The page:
The pied-noir winemakers repatriated from Algeria to the Gaillacois brought their know-how

the essential
This Thursday, March 16 from 6pm, in the Dom Vayssette auditorium, Andrée Dijou-Czerny will talk about these repatriated winemakers who have brought their know-how to the vineyard.

In 2022, Andrée Dijou-Czerny presented, during the series of conferences of the Friends of Museums and Gaillacois Heritage (SAMPG), the history of the French in Algeria “set out from Gaillac, Tarn or elsewhere…” based on his book “1846, destination: Africa”.

This Thursday, March 16 at 6 pm, in the Dom Vayssette auditorium, he will base his observations on his new book “La vigne et le vin, d’Algérie au Gaillacois”.

It evokes the displacement of the population that took place in the early 1960s, at the end of the Algerian war, and the passage from North Africa to France of thousands of European winemakers, including the author’s father.

“More historical and political than technical, this book is intended for all those who feel concerned about the end of the Algerian war and the upheavals it caused in France, but also for all those who are interested in the history of the vine and wine “.

Not all of these pied-noir winemakers were tycoons of the caliber of Henri Borgeaud, whose La Trappe estates spanned hundreds of hectares.

The spirit of initiative

The wine trade between Algeria and France had brought prosperity to shipowners such as Laurent Schiaffino and to ports such as Sète, Europe’s first “wine” port.

“In North Africa, although ancient, viticulture was subject to many risks: invasions, random policies, religious prohibitions… It ended up developing in Algeria during the French period, but belatedly, for various reasons: in fact, the planting of the vine presupposes financial means which the first settlers did not have; moreover, developing this culture in a Muslim country, in unknown lands and in a colony subject to a metropolis was a real challenge,” explains Andrée Dijou-Czerny.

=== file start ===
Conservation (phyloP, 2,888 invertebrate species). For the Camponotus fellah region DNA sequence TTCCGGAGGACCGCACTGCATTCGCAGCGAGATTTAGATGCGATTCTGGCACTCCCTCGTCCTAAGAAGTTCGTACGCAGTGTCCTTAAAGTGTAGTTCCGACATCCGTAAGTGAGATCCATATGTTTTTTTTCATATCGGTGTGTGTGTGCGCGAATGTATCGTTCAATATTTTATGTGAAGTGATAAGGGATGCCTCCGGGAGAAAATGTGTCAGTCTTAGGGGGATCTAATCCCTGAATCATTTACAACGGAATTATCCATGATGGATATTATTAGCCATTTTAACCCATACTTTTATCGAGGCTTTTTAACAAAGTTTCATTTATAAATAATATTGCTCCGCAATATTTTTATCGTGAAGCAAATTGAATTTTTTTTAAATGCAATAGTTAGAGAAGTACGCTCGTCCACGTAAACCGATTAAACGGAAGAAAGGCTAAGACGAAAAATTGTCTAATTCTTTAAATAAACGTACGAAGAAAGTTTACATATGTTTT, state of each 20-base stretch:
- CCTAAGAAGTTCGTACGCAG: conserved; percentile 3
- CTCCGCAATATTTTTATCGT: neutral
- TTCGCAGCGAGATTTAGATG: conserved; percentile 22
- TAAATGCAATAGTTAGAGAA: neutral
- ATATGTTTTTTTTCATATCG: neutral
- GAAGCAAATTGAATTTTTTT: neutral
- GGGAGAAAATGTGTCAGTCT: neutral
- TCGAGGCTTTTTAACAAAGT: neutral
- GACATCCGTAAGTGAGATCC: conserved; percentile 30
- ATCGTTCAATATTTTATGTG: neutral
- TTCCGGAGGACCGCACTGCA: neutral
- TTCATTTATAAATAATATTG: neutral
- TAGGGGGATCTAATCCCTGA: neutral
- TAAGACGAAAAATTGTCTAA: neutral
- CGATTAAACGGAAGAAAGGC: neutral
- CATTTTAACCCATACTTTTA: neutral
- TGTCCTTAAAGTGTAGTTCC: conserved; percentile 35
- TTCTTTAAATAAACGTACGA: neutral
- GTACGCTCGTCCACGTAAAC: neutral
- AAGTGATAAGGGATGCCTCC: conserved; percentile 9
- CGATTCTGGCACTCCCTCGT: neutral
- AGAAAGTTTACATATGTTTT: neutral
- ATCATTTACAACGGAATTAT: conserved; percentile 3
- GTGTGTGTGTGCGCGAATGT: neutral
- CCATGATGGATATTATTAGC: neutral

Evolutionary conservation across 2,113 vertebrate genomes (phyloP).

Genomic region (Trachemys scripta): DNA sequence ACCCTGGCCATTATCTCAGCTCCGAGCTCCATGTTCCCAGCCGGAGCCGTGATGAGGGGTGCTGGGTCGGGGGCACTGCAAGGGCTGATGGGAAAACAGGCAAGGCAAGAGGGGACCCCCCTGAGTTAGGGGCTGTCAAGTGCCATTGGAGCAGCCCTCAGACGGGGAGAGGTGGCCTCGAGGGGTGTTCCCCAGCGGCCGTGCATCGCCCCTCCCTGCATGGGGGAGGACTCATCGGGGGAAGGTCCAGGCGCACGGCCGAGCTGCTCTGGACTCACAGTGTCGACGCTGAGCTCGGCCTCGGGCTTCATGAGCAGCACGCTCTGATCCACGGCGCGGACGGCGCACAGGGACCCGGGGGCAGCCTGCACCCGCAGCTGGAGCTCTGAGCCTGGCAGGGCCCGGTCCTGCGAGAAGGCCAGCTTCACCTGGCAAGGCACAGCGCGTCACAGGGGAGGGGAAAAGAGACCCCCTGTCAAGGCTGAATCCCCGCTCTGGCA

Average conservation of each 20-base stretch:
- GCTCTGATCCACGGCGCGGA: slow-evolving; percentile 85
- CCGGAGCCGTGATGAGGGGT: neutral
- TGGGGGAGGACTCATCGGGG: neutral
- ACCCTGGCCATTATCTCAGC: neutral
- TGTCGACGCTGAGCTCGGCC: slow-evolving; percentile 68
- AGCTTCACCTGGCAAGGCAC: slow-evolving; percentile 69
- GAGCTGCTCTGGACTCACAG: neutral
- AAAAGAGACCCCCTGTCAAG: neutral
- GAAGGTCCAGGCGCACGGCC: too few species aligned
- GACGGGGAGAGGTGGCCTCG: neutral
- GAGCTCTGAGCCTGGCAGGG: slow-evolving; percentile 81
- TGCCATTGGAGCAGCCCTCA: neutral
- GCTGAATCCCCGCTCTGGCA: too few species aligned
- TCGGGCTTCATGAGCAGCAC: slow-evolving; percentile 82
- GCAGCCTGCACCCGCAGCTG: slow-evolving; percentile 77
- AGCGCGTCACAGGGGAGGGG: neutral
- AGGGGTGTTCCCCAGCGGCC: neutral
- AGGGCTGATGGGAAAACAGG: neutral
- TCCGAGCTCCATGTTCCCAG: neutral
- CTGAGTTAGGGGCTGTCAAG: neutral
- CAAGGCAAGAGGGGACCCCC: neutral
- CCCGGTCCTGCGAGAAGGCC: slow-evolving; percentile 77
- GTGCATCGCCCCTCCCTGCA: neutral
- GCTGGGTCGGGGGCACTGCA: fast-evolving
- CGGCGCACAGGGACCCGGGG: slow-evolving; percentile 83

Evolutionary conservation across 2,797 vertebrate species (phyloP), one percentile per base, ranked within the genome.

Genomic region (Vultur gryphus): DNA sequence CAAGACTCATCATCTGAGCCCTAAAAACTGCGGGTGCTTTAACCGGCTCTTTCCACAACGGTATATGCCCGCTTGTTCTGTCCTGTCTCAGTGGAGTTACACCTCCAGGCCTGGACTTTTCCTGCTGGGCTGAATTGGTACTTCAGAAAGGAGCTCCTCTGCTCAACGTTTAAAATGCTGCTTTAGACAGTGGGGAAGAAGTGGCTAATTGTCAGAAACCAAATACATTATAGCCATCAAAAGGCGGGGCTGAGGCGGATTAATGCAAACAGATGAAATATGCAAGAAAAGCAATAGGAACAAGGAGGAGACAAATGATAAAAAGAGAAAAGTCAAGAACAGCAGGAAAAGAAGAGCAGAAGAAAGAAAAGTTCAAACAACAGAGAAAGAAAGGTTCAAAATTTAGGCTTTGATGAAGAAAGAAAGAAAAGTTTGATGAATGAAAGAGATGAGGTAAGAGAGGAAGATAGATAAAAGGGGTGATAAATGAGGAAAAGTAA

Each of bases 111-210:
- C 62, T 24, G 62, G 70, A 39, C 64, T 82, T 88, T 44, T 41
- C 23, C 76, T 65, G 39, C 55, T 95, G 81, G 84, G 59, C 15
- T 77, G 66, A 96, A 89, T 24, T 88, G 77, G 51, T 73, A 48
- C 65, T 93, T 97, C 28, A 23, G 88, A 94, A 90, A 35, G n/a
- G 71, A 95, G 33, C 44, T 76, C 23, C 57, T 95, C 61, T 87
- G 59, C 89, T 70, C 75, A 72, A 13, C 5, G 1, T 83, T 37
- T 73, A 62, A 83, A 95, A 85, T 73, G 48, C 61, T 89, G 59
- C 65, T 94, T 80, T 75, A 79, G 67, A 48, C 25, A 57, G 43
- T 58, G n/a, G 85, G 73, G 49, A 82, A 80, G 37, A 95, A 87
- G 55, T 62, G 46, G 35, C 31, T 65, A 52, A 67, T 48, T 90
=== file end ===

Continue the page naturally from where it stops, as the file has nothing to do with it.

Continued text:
He will talk about his father, Raoul, a winemaker from “both shores of the Mediterranean”, who bought a piece of land in Brens from Oranie.

The pied-noir winemakers, sometimes tricked into buying land and not always well received by their colleagues, brought with them the entrepreneurial spirit.

Mouly (Tauziès), Ailloud (Pialentou), Mattei (Lécusse), Brun (Le Payssel), etc. have contributed to the development of the vineyard and its fame. The obtaining of the AOC appellation in the reds, in 1968, thirty years after the whites, is not unrelated to their foundation in Gaillac.

Add a Comment